~10g (Increase it to 30g for those of you that like sake lees.)
3g (Use 10g if it is Panetone Mazal)
Rice flour (for topping) (optional)
Place all of the ingredients into the bread maker to knead. Complete the first rising.
Punch down the dough, roll into balls of equal size,cover with a well-wrung out cloth, and let rest for 15 minutes.
Reshape the balls so they're nice and round, and let them rise for the second time.
Using a tea strainer, sprinkle with as much joshinko as you like, and bake in an oven preheated to 170°C for 15 minutes.
They are done once they have turned light golden brown. For those of you that don't like the taste of sake lees, coat with a whisked egg when baking, and bake a darker color.
I turned these ones into bean paste filled rolls. Bean paste goes well with the taste of the sake lees.
An-Filled Sake Mini Steamed Bread (ID:998086. It's made with baking powder, so you can enjoy steamed sake lees bread,easily.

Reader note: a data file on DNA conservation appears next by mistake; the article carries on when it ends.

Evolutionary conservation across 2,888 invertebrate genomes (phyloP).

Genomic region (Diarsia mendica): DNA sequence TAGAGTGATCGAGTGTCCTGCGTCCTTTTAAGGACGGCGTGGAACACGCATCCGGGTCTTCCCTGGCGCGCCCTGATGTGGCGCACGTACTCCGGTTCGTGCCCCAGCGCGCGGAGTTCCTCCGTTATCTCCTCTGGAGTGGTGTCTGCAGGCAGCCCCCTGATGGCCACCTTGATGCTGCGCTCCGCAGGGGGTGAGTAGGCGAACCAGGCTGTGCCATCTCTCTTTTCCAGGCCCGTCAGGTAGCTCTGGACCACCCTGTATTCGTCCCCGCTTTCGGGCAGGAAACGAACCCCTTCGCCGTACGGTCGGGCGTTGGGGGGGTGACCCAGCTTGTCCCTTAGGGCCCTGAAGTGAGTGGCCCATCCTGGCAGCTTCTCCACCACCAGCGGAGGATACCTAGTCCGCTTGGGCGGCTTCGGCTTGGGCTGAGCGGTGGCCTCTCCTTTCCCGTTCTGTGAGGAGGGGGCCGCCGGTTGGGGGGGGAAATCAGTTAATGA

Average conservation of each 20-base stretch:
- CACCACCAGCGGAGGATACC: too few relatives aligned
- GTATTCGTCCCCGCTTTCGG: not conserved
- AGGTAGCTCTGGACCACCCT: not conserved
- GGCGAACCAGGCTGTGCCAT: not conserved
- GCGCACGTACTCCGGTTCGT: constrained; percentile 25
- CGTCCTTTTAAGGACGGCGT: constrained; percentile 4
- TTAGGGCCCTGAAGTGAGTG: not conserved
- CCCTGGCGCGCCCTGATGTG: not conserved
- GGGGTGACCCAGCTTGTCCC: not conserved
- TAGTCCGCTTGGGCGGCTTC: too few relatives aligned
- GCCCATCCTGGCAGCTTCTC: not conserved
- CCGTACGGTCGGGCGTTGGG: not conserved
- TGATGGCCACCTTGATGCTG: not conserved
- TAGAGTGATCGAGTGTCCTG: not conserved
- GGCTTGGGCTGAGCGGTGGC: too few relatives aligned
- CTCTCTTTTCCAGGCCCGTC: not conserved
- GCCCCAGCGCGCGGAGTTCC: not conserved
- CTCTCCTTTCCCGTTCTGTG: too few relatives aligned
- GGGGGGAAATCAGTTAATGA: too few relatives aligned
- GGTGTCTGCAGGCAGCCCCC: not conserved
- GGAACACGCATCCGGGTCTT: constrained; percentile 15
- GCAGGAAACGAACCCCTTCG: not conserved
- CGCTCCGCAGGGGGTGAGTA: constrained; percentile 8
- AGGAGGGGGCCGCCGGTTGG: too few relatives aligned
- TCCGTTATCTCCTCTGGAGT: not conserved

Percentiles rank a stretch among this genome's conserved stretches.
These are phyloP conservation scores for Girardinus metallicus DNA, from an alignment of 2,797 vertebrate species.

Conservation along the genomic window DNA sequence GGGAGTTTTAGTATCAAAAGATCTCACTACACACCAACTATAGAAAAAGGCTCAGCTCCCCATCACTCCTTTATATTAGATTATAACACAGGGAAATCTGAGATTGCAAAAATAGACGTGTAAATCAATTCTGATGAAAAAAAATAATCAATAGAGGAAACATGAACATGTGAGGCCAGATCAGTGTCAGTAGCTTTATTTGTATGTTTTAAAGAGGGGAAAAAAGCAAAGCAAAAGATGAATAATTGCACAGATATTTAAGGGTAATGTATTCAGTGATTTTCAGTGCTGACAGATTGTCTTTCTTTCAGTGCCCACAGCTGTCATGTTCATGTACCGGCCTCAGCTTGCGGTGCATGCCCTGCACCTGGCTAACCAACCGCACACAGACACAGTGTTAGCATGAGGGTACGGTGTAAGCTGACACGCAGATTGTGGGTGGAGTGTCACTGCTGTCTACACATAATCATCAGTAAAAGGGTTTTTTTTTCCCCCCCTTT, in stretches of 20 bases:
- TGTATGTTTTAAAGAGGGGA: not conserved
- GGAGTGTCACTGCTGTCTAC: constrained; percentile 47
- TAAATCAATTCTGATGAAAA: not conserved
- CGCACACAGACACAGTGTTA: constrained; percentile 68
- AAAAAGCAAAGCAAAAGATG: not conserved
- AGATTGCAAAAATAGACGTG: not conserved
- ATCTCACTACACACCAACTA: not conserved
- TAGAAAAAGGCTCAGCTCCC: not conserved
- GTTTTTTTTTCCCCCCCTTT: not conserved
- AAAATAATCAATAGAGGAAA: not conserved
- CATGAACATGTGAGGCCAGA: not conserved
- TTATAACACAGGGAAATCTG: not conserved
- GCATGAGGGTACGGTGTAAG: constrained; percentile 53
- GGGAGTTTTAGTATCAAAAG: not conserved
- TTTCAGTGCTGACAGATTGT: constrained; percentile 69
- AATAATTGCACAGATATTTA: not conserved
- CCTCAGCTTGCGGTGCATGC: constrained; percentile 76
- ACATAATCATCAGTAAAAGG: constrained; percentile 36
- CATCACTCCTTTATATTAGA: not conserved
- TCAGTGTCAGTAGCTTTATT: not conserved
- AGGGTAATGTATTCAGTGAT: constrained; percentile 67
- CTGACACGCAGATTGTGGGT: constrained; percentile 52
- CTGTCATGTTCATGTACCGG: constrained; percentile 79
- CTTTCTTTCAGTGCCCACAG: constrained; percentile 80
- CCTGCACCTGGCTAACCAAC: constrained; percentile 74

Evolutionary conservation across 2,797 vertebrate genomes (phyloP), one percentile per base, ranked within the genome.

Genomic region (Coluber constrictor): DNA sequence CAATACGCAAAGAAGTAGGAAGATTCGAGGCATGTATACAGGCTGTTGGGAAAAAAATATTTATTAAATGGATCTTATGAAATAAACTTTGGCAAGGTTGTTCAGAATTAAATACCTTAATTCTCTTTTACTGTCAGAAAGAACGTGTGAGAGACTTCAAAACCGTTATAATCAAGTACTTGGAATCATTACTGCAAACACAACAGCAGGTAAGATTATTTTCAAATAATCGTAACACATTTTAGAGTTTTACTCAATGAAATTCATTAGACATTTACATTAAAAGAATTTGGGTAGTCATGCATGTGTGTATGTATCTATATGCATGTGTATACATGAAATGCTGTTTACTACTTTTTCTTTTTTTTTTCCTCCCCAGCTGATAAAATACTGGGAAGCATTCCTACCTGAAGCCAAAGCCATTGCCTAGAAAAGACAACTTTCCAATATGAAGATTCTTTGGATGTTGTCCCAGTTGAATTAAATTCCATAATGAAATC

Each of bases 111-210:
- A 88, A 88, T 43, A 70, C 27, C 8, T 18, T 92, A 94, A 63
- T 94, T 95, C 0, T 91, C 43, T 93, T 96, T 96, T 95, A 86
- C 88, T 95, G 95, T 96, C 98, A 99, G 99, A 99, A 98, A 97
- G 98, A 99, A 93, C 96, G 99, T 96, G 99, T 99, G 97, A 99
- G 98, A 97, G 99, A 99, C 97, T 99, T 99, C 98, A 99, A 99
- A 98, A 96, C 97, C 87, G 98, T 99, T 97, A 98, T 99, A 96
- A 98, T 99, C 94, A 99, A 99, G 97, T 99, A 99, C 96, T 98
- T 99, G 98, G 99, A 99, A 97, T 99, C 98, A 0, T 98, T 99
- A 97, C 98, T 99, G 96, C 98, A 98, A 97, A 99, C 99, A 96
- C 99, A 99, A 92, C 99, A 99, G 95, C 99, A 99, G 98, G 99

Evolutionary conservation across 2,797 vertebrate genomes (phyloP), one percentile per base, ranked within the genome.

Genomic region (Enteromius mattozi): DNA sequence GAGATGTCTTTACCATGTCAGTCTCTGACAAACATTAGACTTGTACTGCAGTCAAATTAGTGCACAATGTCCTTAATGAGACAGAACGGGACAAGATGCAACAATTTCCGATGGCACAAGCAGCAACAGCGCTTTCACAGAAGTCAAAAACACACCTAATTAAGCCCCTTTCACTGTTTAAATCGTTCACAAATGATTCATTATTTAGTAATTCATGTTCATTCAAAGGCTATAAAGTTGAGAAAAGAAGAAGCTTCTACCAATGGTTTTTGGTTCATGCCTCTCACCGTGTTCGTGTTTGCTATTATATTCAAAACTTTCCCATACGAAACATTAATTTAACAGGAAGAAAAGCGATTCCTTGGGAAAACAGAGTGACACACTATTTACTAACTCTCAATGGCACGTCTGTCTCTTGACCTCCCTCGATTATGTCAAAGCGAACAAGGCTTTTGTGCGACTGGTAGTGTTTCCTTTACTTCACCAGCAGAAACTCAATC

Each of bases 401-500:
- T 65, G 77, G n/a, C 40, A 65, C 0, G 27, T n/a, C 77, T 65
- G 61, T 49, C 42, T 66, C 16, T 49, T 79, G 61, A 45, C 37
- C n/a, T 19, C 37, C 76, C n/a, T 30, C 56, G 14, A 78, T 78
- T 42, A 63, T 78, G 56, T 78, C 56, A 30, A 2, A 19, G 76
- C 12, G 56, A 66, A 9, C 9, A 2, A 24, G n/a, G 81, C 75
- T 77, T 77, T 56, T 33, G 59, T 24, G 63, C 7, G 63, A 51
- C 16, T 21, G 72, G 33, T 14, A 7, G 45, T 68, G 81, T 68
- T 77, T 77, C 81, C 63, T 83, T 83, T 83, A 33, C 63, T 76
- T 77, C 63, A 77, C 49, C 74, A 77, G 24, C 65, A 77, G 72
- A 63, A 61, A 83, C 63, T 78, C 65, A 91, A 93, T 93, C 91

In order to turn this into a fluffy bread, increase the amount of water a bit.
If it is hard to handle, then set aside one tablespoon of milk in advance, and add it in while checking the texture.
Story Behind this Recipe
Just by adding a bit of sake lees to the ingredients, it will turn into a moist and fluffy dough. The scent is not strong, and it was popular even with my kids,who don't like the taste of sake lees. Not only is cooking with sake lees healthy, it is cheaper than butter as well, so I started using it to make bread.
I made bread rolls this time, but you can also make a round bread loaf. Make whichever you like.I recommend cutting and toasting it,and the outside will become crispy.For those of you that like sake lees, please feel free to increase the amount.